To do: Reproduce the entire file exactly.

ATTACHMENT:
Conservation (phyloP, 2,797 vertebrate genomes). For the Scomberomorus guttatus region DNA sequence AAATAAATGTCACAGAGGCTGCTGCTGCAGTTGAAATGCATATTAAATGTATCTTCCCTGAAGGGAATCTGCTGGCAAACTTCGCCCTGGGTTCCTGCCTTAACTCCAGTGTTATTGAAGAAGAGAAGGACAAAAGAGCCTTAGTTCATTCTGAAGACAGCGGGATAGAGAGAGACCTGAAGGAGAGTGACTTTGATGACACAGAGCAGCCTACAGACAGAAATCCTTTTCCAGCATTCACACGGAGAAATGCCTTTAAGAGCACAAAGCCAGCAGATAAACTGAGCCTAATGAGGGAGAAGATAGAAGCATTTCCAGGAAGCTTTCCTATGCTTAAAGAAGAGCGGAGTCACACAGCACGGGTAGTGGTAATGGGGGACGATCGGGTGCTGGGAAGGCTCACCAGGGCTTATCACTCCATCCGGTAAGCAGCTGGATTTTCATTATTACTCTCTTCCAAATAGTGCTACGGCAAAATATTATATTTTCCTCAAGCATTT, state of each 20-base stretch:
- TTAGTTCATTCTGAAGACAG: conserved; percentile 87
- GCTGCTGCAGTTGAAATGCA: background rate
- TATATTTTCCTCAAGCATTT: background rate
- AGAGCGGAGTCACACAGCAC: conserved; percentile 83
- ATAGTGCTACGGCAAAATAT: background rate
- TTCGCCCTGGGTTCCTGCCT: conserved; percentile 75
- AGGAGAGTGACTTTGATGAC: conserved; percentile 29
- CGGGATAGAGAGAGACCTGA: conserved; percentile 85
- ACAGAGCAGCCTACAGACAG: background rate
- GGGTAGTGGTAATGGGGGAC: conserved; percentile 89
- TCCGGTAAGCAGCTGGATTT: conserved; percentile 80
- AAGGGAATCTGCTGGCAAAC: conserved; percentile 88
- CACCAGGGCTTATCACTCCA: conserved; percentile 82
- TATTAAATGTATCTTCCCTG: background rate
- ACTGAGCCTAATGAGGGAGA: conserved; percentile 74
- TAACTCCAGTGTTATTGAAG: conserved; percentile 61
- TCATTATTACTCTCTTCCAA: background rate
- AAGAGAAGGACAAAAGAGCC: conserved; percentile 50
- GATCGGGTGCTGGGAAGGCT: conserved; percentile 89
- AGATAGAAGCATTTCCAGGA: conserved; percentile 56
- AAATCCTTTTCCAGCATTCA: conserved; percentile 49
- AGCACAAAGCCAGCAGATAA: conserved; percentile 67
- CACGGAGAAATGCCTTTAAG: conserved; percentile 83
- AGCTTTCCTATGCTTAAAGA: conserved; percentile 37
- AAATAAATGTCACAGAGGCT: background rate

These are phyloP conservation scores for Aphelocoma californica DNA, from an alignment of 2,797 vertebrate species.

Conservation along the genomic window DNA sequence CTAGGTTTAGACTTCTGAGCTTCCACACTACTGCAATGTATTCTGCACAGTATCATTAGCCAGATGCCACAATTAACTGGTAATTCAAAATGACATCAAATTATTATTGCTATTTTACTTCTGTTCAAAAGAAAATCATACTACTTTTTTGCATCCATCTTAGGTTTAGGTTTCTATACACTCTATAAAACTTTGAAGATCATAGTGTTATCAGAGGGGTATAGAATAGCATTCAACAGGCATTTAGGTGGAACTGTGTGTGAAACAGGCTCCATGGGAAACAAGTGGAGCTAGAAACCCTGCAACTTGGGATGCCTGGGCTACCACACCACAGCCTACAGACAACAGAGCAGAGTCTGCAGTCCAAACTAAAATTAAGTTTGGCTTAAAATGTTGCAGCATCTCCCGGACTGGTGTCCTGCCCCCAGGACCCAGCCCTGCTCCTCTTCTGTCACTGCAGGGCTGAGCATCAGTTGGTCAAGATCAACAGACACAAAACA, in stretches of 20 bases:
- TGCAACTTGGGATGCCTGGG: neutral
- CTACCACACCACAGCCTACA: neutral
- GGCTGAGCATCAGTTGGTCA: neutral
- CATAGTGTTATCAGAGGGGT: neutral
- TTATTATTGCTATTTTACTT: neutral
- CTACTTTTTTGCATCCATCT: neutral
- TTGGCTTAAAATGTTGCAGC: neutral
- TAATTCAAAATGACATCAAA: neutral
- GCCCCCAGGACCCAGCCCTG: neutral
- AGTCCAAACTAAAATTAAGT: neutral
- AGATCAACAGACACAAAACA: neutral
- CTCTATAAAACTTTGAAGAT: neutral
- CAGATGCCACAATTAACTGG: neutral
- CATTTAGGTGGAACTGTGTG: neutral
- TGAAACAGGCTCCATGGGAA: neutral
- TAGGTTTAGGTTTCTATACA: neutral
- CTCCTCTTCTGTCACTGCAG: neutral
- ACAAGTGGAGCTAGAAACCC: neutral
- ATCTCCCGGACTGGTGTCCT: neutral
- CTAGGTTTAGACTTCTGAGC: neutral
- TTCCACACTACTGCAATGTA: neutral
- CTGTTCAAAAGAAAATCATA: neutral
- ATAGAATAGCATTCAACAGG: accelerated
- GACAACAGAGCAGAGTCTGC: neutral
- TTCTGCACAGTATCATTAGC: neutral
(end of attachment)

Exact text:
Conservation (phyloP, 2,797 vertebrate genomes). For the Scomberomorus guttatus region DNA sequence AAATAAATGTCACAGAGGCTGCTGCTGCAGTTGAAATGCATATTAAATGTATCTTCCCTGAAGGGAATCTGCTGGCAAACTTCGCCCTGGGTTCCTGCCTTAACTCCAGTGTTATTGAAGAAGAGAAGGACAAAAGAGCCTTAGTTCATTCTGAAGACAGCGGGATAGAGAGAGACCTGAAGGAGAGTGACTTTGATGACACAGAGCAGCCTACAGACAGAAATCCTTTTCCAGCATTCACACGGAGAAATGCCTTTAAGAGCACAAAGCCAGCAGATAAACTGAGCCTAATGAGGGAGAAGATAGAAGCATTTCCAGGAAGCTTTCCTATGCTTAAAGAAGAGCGGAGTCACACAGCACGGGTAGTGGTAATGGGGGACGATCGGGTGCTGGGAAGGCTCACCAGGGCTTATCACTCCATCCGGTAAGCAGCTGGATTTTCATTATTACTCTCTTCCAAATAGTGCTACGGCAAAATATTATATTTTCCTCAAGCATTT, state of each 20-base stretch:
- TTAGTTCATTCTGAAGACAG: conserved; percentile 87
- GCTGCTGCAGTTGAAATGCA: background rate
- TATATTTTCCTCAAGCATTT: background rate
- AGAGCGGAGTCACACAGCAC: conserved; percentile 83
- ATAGTGCTACGGCAAAATAT: background rate
- TTCGCCCTGGGTTCCTGCCT: conserved; percentile 75
- AGGAGAGTGACTTTGATGAC: conserved; percentile 29
- CGGGATAGAGAGAGACCTGA: conserved; percentile 85
- ACAGAGCAGCCTACAGACAG: background rate
- GGGTAGTGGTAATGGGGGAC: conserved; percentile 89
- TCCGGTAAGCAGCTGGATTT: conserved; percentile 80
- AAGGGAATCTGCTGGCAAAC: conserved; percentile 88
- CACCAGGGCTTATCACTCCA: conserved; percentile 82
- TATTAAATGTATCTTCCCTG: background rate
- ACTGAGCCTAATGAGGGAGA: conserved; percentile 74
- TAACTCCAGTGTTATTGAAG: conserved; percentile 61
- TCATTATTACTCTCTTCCAA: background rate
- AAGAGAAGGACAAAAGAGCC: conserved; percentile 50
- GATCGGGTGCTGGGAAGGCT: conserved; percentile 89
- AGATAGAAGCATTTCCAGGA: conserved; percentile 56
- AAATCCTTTTCCAGCATTCA: conserved; percentile 49
- AGCACAAAGCCAGCAGATAA: conserved; percentile 67
- CACGGAGAAATGCCTTTAAG: conserved; percentile 83
- AGCTTTCCTATGCTTAAAGA: conserved; percentile 37
- AAATAAATGTCACAGAGGCT: background rate

These are phyloP conservation scores for Aphelocoma californica DNA, from an alignment of 2,797 vertebrate species.

Conservation along the genomic window DNA sequence CTAGGTTTAGACTTCTGAGCTTCCACACTACTGCAATGTATTCTGCACAGTATCATTAGCCAGATGCCACAATTAACTGGTAATTCAAAATGACATCAAATTATTATTGCTATTTTACTTCTGTTCAAAAGAAAATCATACTACTTTTTTGCATCCATCTTAGGTTTAGGTTTCTATACACTCTATAAAACTTTGAAGATCATAGTGTTATCAGAGGGGTATAGAATAGCATTCAACAGGCATTTAGGTGGAACTGTGTGTGAAACAGGCTCCATGGGAAACAAGTGGAGCTAGAAACCCTGCAACTTGGGATGCCTGGGCTACCACACCACAGCCTACAGACAACAGAGCAGAGTCTGCAGTCCAAACTAAAATTAAGTTTGGCTTAAAATGTTGCAGCATCTCCCGGACTGGTGTCCTGCCCCCAGGACCCAGCCCTGCTCCTCTTCTGTCACTGCAGGGCTGAGCATCAGTTGGTCAAGATCAACAGACACAAAACA, in stretches of 20 bases:
- TGCAACTTGGGATGCCTGGG: neutral
- CTACCACACCACAGCCTACA: neutral
- GGCTGAGCATCAGTTGGTCA: neutral
- CATAGTGTTATCAGAGGGGT: neutral
- TTATTATTGCTATTTTACTT: neutral
- CTACTTTTTTGCATCCATCT: neutral
- TTGGCTTAAAATGTTGCAGC: neutral
- TAATTCAAAATGACATCAAA: neutral
- GCCCCCAGGACCCAGCCCTG: neutral
- AGTCCAAACTAAAATTAAGT: neutral
- AGATCAACAGACACAAAACA: neutral
- CTCTATAAAACTTTGAAGAT: neutral
- CAGATGCCACAATTAACTGG: neutral
- CATTTAGGTGGAACTGTGTG: neutral
- TGAAACAGGCTCCATGGGAA: neutral
- TAGGTTTAGGTTTCTATACA: neutral
- CTCCTCTTCTGTCACTGCAG: neutral
- ACAAGTGGAGCTAGAAACCC: neutral
- ATCTCCCGGACTGGTGTCCT: neutral
- CTAGGTTTAGACTTCTGAGC: neutral
- TTCCACACTACTGCAATGTA: neutral
- CTGTTCAAAAGAAAATCATA: neutral
- ATAGAATAGCATTCAACAGG: accelerated
- GACAACAGAGCAGAGTCTGC: neutral
- TTCTGCACAGTATCATTAGC: neutral